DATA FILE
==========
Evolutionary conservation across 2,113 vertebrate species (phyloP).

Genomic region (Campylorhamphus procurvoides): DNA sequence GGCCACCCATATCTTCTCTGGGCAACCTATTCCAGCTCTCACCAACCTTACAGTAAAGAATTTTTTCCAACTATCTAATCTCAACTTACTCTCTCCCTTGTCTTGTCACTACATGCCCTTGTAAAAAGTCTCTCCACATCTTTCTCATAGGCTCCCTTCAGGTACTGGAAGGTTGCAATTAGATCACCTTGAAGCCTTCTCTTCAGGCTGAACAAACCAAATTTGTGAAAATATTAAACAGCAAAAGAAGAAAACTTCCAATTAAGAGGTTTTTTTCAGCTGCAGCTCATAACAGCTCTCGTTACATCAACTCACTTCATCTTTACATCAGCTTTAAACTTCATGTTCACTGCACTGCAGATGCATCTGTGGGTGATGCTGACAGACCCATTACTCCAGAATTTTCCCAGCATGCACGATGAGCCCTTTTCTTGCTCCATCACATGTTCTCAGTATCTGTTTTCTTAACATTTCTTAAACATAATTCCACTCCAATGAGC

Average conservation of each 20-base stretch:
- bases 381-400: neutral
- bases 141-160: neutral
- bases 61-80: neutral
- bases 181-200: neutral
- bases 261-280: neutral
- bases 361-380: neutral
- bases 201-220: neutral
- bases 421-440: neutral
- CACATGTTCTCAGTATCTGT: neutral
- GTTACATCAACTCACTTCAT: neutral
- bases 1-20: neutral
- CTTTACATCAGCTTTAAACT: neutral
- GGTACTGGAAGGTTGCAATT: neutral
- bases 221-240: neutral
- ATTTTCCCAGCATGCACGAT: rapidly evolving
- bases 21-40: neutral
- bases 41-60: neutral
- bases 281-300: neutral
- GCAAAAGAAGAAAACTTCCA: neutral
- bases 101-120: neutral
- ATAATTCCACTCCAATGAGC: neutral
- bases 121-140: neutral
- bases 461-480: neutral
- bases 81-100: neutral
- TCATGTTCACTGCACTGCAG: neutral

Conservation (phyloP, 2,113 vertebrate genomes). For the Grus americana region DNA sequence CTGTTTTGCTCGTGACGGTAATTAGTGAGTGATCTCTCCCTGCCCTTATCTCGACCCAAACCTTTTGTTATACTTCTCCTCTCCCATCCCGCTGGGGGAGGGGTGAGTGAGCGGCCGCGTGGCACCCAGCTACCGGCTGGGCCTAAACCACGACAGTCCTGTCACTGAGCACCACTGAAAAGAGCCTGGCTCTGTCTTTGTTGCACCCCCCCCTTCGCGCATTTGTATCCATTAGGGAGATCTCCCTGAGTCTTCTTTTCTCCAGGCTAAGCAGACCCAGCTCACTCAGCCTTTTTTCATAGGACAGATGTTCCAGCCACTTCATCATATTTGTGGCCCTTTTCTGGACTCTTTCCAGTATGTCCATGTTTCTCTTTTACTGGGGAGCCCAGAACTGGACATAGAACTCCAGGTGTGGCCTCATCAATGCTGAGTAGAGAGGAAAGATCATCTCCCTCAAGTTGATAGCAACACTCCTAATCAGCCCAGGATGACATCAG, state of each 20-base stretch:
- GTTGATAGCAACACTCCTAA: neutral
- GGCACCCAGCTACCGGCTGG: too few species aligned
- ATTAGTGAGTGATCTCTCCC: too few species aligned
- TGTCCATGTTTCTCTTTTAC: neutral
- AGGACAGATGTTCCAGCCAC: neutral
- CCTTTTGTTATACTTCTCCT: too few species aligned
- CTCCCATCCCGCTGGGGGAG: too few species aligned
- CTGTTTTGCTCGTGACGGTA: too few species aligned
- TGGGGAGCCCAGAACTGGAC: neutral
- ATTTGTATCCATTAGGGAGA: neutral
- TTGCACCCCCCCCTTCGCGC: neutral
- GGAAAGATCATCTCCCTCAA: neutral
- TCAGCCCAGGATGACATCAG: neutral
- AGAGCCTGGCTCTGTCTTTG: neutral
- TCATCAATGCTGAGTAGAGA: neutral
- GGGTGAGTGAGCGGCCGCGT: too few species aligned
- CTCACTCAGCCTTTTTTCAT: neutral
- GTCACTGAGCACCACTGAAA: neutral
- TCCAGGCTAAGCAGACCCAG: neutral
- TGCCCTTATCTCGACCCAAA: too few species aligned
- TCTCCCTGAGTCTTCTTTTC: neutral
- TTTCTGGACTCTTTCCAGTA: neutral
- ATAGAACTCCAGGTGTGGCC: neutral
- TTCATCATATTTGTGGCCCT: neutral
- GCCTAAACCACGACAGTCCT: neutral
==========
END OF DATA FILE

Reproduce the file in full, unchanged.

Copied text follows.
Evolutionary conservation across 2,113 vertebrate species (phyloP).

Genomic region (Campylorhamphus procurvoides): DNA sequence GGCCACCCATATCTTCTCTGGGCAACCTATTCCAGCTCTCACCAACCTTACAGTAAAGAATTTTTTCCAACTATCTAATCTCAACTTACTCTCTCCCTTGTCTTGTCACTACATGCCCTTGTAAAAAGTCTCTCCACATCTTTCTCATAGGCTCCCTTCAGGTACTGGAAGGTTGCAATTAGATCACCTTGAAGCCTTCTCTTCAGGCTGAACAAACCAAATTTGTGAAAATATTAAACAGCAAAAGAAGAAAACTTCCAATTAAGAGGTTTTTTTCAGCTGCAGCTCATAACAGCTCTCGTTACATCAACTCACTTCATCTTTACATCAGCTTTAAACTTCATGTTCACTGCACTGCAGATGCATCTGTGGGTGATGCTGACAGACCCATTACTCCAGAATTTTCCCAGCATGCACGATGAGCCCTTTTCTTGCTCCATCACATGTTCTCAGTATCTGTTTTCTTAACATTTCTTAAACATAATTCCACTCCAATGAGC

Average conservation of each 20-base stretch:
- bases 381-400: neutral
- bases 141-160: neutral
- bases 61-80: neutral
- bases 181-200: neutral
- bases 261-280: neutral
- bases 361-380: neutral
- bases 201-220: neutral
- bases 421-440: neutral
- CACATGTTCTCAGTATCTGT: neutral
- GTTACATCAACTCACTTCAT: neutral
- bases 1-20: neutral
- CTTTACATCAGCTTTAAACT: neutral
- GGTACTGGAAGGTTGCAATT: neutral
- bases 221-240: neutral
- ATTTTCCCAGCATGCACGAT: rapidly evolving
- bases 21-40: neutral
- bases 41-60: neutral
- bases 281-300: neutral
- GCAAAAGAAGAAAACTTCCA: neutral
- bases 101-120: neutral
- ATAATTCCACTCCAATGAGC: neutral
- bases 121-140: neutral
- bases 461-480: neutral
- bases 81-100: neutral
- TCATGTTCACTGCACTGCAG: neutral

Conservation (phyloP, 2,113 vertebrate genomes). For the Grus americana region DNA sequence CTGTTTTGCTCGTGACGGTAATTAGTGAGTGATCTCTCCCTGCCCTTATCTCGACCCAAACCTTTTGTTATACTTCTCCTCTCCCATCCCGCTGGGGGAGGGGTGAGTGAGCGGCCGCGTGGCACCCAGCTACCGGCTGGGCCTAAACCACGACAGTCCTGTCACTGAGCACCACTGAAAAGAGCCTGGCTCTGTCTTTGTTGCACCCCCCCCTTCGCGCATTTGTATCCATTAGGGAGATCTCCCTGAGTCTTCTTTTCTCCAGGCTAAGCAGACCCAGCTCACTCAGCCTTTTTTCATAGGACAGATGTTCCAGCCACTTCATCATATTTGTGGCCCTTTTCTGGACTCTTTCCAGTATGTCCATGTTTCTCTTTTACTGGGGAGCCCAGAACTGGACATAGAACTCCAGGTGTGGCCTCATCAATGCTGAGTAGAGAGGAAAGATCATCTCCCTCAAGTTGATAGCAACACTCCTAATCAGCCCAGGATGACATCAG, state of each 20-base stretch:
- GTTGATAGCAACACTCCTAA: neutral
- GGCACCCAGCTACCGGCTGG: too few species aligned
- ATTAGTGAGTGATCTCTCCC: too few species aligned
- TGTCCATGTTTCTCTTTTAC: neutral
- AGGACAGATGTTCCAGCCAC: neutral
- CCTTTTGTTATACTTCTCCT: too few species aligned
- CTCCCATCCCGCTGGGGGAG: too few species aligned
- CTGTTTTGCTCGTGACGGTA: too few species aligned
- TGGGGAGCCCAGAACTGGAC: neutral
- ATTTGTATCCATTAGGGAGA: neutral
- TTGCACCCCCCCCTTCGCGC: neutral
- GGAAAGATCATCTCCCTCAA: neutral
- TCAGCCCAGGATGACATCAG: neutral
- AGAGCCTGGCTCTGTCTTTG: neutral
- TCATCAATGCTGAGTAGAGA: neutral
- GGGTGAGTGAGCGGCCGCGT: too few species aligned
- CTCACTCAGCCTTTTTTCAT: neutral
- GTCACTGAGCACCACTGAAA: neutral
- TCCAGGCTAAGCAGACCCAG: neutral
- TGCCCTTATCTCGACCCAAA: too few species aligned
- TCTCCCTGAGTCTTCTTTTC: neutral
- TTTCTGGACTCTTTCCAGTA: neutral
- ATAGAACTCCAGGTGTGGCC: neutral
- TTCATCATATTTGTGGCCCT: neutral
- GCCTAAACCACGACAGTCCT: neutral